Jack Sheets v. Interra Credit Union


Filed Nonprecedential Disposition PER CURIAM. AFFIRMED. Diane P. Wood, Chief Judge; Frank H. Easterbrook, Circuit Judge and Diane S. Sykes, Circuit Judge. [6805541-1] [6805541] [16-1440]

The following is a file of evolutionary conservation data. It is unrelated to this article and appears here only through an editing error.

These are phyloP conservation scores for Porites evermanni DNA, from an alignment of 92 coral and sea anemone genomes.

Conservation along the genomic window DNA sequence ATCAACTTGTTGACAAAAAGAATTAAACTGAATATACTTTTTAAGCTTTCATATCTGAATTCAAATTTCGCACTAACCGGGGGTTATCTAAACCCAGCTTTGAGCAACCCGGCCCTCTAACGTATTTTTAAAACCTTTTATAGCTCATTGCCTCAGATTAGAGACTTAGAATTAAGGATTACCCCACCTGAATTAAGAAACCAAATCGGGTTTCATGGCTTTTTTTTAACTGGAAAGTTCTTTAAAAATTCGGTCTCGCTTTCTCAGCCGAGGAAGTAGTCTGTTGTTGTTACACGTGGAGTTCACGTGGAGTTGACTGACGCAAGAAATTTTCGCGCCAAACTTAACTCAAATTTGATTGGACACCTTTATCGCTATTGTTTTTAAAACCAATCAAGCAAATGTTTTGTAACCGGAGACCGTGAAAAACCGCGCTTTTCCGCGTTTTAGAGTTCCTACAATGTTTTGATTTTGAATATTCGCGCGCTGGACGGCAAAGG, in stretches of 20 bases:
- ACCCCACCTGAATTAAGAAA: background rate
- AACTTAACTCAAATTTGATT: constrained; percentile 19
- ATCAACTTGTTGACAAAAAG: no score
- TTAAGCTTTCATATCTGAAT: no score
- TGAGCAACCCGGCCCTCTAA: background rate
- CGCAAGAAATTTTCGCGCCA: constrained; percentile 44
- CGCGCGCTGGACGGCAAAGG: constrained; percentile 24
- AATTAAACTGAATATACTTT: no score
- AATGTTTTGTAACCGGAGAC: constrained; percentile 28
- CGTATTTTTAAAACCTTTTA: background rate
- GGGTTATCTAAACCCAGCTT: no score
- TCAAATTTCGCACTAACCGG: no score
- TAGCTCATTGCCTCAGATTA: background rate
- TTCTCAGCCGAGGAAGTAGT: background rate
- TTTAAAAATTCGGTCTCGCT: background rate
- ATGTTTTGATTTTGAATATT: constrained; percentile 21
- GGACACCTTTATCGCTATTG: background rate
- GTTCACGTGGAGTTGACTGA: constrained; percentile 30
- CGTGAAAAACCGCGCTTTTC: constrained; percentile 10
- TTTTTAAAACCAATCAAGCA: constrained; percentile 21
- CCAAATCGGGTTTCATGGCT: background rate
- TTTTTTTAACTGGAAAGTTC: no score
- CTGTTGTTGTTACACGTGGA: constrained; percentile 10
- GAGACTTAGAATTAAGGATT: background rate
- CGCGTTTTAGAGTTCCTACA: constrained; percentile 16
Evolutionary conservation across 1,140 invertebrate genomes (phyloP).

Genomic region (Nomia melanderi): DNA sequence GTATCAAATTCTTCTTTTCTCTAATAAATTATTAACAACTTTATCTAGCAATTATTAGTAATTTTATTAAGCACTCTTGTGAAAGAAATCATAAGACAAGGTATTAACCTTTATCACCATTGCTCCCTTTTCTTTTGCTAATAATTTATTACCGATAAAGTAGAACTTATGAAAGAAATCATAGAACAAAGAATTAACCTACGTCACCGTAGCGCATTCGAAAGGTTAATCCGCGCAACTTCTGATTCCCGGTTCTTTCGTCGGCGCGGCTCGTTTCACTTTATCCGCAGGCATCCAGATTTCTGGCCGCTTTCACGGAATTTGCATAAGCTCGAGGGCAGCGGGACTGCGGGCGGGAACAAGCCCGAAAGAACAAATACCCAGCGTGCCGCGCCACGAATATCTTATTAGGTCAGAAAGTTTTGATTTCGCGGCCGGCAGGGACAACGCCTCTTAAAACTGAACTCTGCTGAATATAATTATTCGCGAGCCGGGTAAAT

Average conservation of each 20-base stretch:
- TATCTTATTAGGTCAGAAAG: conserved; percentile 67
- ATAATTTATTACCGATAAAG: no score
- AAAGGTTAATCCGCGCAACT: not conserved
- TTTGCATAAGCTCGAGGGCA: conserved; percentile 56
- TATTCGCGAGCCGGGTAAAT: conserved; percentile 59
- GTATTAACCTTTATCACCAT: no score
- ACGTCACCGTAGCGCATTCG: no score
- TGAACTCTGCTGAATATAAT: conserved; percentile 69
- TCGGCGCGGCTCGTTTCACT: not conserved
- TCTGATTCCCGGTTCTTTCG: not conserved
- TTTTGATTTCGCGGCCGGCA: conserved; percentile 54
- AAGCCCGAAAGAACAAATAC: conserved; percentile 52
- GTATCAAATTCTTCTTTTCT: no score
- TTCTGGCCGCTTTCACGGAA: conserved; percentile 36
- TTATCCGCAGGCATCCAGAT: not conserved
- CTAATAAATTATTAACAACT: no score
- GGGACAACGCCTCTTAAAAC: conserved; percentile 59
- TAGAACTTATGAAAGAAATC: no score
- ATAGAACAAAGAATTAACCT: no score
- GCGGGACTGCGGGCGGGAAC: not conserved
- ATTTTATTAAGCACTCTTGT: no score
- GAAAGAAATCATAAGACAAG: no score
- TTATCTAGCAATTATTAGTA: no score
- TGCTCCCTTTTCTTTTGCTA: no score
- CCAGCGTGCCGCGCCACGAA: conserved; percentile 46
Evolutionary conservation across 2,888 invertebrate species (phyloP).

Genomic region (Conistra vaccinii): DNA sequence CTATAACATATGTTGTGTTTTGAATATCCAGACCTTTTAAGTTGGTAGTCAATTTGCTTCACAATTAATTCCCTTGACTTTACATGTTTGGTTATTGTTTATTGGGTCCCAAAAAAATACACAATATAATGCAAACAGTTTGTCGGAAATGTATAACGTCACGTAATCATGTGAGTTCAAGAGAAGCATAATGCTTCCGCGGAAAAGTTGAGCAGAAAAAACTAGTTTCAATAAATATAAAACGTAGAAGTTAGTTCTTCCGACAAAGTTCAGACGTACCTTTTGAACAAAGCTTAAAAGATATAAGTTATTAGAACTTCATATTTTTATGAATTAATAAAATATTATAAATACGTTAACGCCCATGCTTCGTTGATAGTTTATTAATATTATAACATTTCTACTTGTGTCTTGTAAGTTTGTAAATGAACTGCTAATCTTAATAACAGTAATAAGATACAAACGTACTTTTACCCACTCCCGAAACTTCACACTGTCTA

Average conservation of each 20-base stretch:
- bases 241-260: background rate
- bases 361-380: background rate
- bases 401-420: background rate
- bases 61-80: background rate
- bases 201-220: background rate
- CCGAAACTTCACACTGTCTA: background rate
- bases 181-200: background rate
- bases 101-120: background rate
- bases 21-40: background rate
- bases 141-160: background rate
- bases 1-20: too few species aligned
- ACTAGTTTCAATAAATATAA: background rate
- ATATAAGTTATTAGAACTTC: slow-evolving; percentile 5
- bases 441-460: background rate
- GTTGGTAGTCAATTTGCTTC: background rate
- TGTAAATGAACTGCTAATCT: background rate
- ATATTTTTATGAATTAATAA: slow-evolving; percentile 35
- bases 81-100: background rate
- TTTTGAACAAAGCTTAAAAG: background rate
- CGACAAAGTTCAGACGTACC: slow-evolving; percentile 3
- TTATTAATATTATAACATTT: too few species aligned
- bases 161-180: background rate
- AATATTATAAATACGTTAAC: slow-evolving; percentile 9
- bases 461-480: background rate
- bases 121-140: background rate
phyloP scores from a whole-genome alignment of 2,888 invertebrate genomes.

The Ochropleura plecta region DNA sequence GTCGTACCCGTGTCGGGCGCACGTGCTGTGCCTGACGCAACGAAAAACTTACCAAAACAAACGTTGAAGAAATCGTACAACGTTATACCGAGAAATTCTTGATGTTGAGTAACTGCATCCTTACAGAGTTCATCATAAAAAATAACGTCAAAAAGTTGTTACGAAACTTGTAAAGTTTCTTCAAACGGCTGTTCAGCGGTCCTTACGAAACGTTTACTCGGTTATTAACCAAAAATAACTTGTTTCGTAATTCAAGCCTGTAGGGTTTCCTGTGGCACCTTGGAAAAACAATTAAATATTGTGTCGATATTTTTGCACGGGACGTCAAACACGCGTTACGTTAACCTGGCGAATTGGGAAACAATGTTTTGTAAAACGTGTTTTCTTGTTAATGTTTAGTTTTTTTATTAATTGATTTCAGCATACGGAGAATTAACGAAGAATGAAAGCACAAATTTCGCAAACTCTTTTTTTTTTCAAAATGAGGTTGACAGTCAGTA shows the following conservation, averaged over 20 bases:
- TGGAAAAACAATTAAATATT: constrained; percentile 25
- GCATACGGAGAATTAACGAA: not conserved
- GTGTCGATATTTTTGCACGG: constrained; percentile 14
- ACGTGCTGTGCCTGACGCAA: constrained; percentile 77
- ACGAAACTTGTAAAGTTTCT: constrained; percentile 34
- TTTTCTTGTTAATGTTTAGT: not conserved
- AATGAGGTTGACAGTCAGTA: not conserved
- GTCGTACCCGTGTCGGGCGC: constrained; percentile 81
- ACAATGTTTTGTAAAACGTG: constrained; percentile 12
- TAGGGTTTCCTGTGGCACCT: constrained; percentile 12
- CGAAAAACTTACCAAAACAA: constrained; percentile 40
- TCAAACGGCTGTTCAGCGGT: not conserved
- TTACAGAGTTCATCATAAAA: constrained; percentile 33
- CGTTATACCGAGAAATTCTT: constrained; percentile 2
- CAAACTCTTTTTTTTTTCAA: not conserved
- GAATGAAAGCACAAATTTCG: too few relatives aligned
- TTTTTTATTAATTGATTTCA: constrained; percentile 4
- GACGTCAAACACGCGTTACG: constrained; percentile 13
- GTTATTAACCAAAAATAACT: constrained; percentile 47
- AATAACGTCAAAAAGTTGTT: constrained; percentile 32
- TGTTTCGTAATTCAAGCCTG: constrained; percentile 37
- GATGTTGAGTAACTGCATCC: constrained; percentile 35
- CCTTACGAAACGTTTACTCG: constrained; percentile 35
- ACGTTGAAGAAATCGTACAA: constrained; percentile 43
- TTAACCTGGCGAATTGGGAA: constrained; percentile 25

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Case: 16-1440 Document: 33 Filed: 12/19/2016 NONPRECEDENTIAL  DISPOSITION   Pages: 2 To  be  cited  only  in  accordance  with  Fed.  R.  App.  P.  32.1 United States Court of Appeals For  the  Seventh  Circuit Chicago,  Illinois  60604   Argued  September  12,  2016   Decided  December  19,  2016       Before                   No.  16-­‐‑1440     DIANE  P.  WOOD,  Chief  Judge     FRANK  H.  EASTERBROOK,  Circuit  Judge     DIANE  S.  SYKES,  Circuit  Judge   Appeal   from   the   United   States   District   Court   for   the   Northern   District   of   Indiana,   South  Bend  Division.     No.  1:14-­‐‑CV-­‐‑265  JD   Jon  E.  DeGuilio,  Judge.   JACK  A.  SHEETS,     Plaintiff-­‐‑Appellant,       v.   INTERRA  CREDIT  UNION,     Defendant-­‐‑Appellee.     Order     Jack  Sheets  worked  at  Interra  Credit  Union  between  1976  and  2013,  for  most  of  that   time  as  its  president  and  CEO.  His  employment  ended  after  Interra’s  Board  concluded   (on  the  basis  of  multiple  complaints  from  senior  staff)  that  he  had  become  disorganized,   forgetful,  and  confused,  and  as  a  result  could  no  longer  lead  the  management  team.   Sheets  contends  that  Interra’s  decision  violates  the  Americans  with  Disabilities  Act.  The   district  court  granted  summary  judgment  to  Interra,  however,  finding  that  undisputed   facts  show  that  Sheets  could  no  longer  do  his  job.  2016  U.S.  Dist.  LEXIS  10668  (N.D.  Ind.   Jan.  29,  2016).       Case: 16-1440 No.  16-­‐‑1440   Document: 33 Filed: 12/19/2016 Pages: 2 Page  2   We  affirm  for  substantially  the  reasons  in  the  district  court’s  opinion,  though  we  add   a  few  words  about  Sheets’  two  principal  appellate  arguments.     Interra  hired  Venture  International  in  2007  to  assess  its  operations,  and  Venture  then   expressed  reservations  about  Sheets’  performance.  By  January  2011,  when  Sheets  suf-­‐‑ fered  a  cerebral  hemorrhage  and  took  an  extended  leave  under  the  Family  Medical   Leave  Act,  Venture’s  doubts  about  his  capacity  had  become  more  serious.  Sheets  gave   Venture  access  to  his  medical  records,  and  he  contends  that  Interra  held  these  records   against  him,  in  violation  of  confidentiality  provisions  in  the  ADA.  42  U.S.C.   §12112(d)(3),  (4).  Sheets  contests  the  district  court’s  conclusion  that  he  released  his  med-­‐‑ ical  records  voluntarily.  We  do  not  think  that  this  issue  matters,  however,  because  noth-­‐‑ ing  in  the  record  suggests  that  the  medical  records  caused  Sheets  any  injury—and,  what   is  more,  the  statute  allows  disclosure  to  supervisors  and  managers  for  the  purpose  of   ascertaining  necessary  work  restrictions  and  accommodations.  See  §12112(d)(3)(B)(i).     At  the  end  of  his  FMLA  leave  Sheets  was  reinstated.  Venture  and  co-­‐‑workers  report-­‐‑ ed  that  his  performance  improved.  He  received  a  substantial  raise.  But  new  reports  of   mental  difficulties  surfaced  in  fall  2012,  when  co-­‐‑workers  began  to  report  that  Sheets   could  not  think  strategically,  that  he  often  “functions  as  if  he  is  lost”,  and  that  he  “had  a   difficult  time  understanding  things”.  The  Board  met  in  January  2013  to  discuss  these   reports  and  observed  for  itself  that  Sheets  could  not  manage  time  or  address  issues  ef-­‐‑ fectively  when  attempting  to  reply  to  these  concerns.  The  record  shows  conclusively   that  it  was  these  problems  with  Sheets’  performance  in  2012  and  2013,  and  not  medical   records  from  2011,  that  led  the  Board  to  end  his  employment  as  CEO.     These  facts  also  show  that  the  discharge  was  substantively  proper  under  the  ADA.   Mental  changes  meant  that  Sheets  was  no  longer  able  to  engage  in  executive  function-­‐‑ ing.  Sheets  insists  that  “[w]hether  [he]  actually  had  cognitive  impairment  is  a  matter  re-­‐‑ quiring  expert  opinion.”  But  the  question  for  the  Board  was  not  the  medical  reason  for   Sheets’  problems  but  how  his  condition—whatever  its  cause—affected  his  ability  to  do   his  job.  The  Board  and  members  of  the  management  team  could  observe  those  effects  in   the  workplace.  Sheets  does  not  contend  that  the  Board  is  misrepresenting  the  reasons   for  its  decision,  and  there  is  therefore  no  basis  to  upset  the  district  court’s  decision.   AFFIRMED  

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